It seems I'm as Aryan as you can get, with a DNA test to prove it, but I'm less thrilled about it than Lauren Southern, the suitably blonde agitator who wasn't allowed to speak at the Auckland Council's Bruce Mason Centre.

The 23-year-old self-described journalist calls to mind an inane pop song once banned by the BBC, Leap Up and Down (Wave Your Knickers in the Air).

She's white and proud and wants to kick arse about the accident of her birth, for which she has no more reason to preen than the rest of us whiteys. But boy, is she shrill, is she self-righteous, and is she in-your-face provocative.

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I've taken a dislike to her. In case you wondered.

Southern and fellow Canadian Stefan Molyneux are internet identities with a far-right agenda that would have appalled Bruce Mason, a leading Kiwi playwright and sensible liberal. Like so many female Kiwi authors whose names are plastered on granny farms around the country, he had no say in having his name on the building - and yes, I knew him.

The Free Speech Coalition is threatening legal action against Regional Facilities Auckland for cancelling the pair's proposed gig on health and safety grounds, a decision approved by Auckland's mayor, Phil Goff. I can see how those grounds would have supporters squealing political correctness, but the odds were against a peaceful gathering - and I doubt they'd be prepared to fund a police presence to protect the wind-up merchants.

It seems a bit pathetic that a group of intelligent people would band together to raise money – they're not short of a bob, as opposed to your average refugee – to hire a costly QC to demand a review of the ban. The two Canadians could try their luck appearing elsewhere in town, surely, to stir up white arrogance under the name of pride. What stood in their way?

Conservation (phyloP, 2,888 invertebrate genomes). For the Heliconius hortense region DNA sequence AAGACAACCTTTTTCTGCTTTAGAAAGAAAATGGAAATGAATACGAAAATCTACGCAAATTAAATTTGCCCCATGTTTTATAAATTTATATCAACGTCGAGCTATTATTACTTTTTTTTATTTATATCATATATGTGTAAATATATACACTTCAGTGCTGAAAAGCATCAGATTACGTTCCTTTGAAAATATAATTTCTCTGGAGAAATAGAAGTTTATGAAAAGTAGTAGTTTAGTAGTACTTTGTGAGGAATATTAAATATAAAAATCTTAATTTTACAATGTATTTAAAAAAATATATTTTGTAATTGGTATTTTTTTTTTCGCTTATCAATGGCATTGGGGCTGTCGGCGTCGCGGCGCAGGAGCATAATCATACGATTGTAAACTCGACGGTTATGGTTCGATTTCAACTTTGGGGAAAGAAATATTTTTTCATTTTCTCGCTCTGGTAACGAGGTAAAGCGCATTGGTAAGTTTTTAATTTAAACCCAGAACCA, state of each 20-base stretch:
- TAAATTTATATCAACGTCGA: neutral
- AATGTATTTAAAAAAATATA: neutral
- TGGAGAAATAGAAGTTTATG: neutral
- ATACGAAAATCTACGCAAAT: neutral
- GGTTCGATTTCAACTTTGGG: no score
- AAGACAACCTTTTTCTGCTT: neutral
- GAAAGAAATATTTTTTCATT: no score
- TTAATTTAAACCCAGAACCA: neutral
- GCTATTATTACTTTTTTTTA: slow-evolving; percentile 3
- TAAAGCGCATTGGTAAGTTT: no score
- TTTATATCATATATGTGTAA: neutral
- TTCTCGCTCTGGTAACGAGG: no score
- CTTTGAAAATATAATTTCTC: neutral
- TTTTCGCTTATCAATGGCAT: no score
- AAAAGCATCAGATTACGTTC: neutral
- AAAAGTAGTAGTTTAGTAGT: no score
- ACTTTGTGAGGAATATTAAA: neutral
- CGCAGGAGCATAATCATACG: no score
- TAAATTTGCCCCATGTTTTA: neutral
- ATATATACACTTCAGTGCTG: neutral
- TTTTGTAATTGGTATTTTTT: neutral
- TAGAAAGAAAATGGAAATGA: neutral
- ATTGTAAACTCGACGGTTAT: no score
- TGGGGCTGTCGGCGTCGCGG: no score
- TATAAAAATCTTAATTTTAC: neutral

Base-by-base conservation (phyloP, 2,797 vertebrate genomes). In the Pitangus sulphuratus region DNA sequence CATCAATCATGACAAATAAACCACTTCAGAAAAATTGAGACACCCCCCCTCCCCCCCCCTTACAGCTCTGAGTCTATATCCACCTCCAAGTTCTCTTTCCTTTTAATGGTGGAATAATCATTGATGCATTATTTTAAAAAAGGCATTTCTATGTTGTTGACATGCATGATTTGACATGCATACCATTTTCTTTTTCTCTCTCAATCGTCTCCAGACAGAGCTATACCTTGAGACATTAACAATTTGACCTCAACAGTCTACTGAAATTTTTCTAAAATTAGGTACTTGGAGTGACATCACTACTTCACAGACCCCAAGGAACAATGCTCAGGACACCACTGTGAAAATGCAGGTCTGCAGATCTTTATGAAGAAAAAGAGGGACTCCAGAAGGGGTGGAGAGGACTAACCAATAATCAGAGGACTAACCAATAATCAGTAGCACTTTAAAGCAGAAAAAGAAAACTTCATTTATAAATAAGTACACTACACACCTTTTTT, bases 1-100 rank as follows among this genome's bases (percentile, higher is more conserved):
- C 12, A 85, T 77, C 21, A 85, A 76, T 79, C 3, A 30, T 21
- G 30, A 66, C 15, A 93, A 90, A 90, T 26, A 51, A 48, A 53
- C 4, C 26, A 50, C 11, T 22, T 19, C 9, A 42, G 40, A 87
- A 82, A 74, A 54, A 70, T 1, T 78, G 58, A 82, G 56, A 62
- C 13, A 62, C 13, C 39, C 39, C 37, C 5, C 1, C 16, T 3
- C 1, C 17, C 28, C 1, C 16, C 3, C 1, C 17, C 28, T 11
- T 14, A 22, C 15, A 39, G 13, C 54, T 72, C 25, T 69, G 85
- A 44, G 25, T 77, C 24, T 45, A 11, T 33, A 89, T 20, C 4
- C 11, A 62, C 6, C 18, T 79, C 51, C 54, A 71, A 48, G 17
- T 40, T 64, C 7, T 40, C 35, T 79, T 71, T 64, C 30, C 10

Don Brash, Michael Bassett, Chris Trotter, Paul Moon, Lindsay Perigo and Stephen Franks reportedly support the coalition. I haven't seen a female name linked to it, which suggests a cabal of old white men steeped in the privilege of their gender and skin colour.

Stefan Molyneux. Photo / Supplied
Stefan Molyneux. Photo / Supplied

Brash, who seems unable to help himself, says people have a right to air their racist views. His son, Alan, says otherwise, calling their legal bid, "a terrible idea and an appalling waste of time and money". It is both.

What's happening here is an attempt to defy history, to ignore the fact that mass migrations of people have been a constant in the world. It is based on fear of change, which is inevitable, and of radical Islam, aligned with longing for a past when the white man ruled in undisputed wisdom over the heathen. And women. The would-be speakers are also anti-feminist.

Southern, their poster girl, is hardly subtle. She was banned from entering the UK after displaying flyers reading, "Allah is a Gay God", and "Allah is Trans", a stunt she claimed proved Islam was homophobic when it had the predictable effect. Does this really impress a sharp mind like Franks'?

Molyneux argues that race is tied to IQ, a long-discredited claim that's disproved right there, and has said women are to blame for violent men because, as mothers, they're responsible for dysfunctional early childhoods. Really.

Both are anti-immigration, and rather than being martyrs to free speech, they're all over the internet. The Free Speech Coalition is wasting its money. You couldn't shut them up if you tried.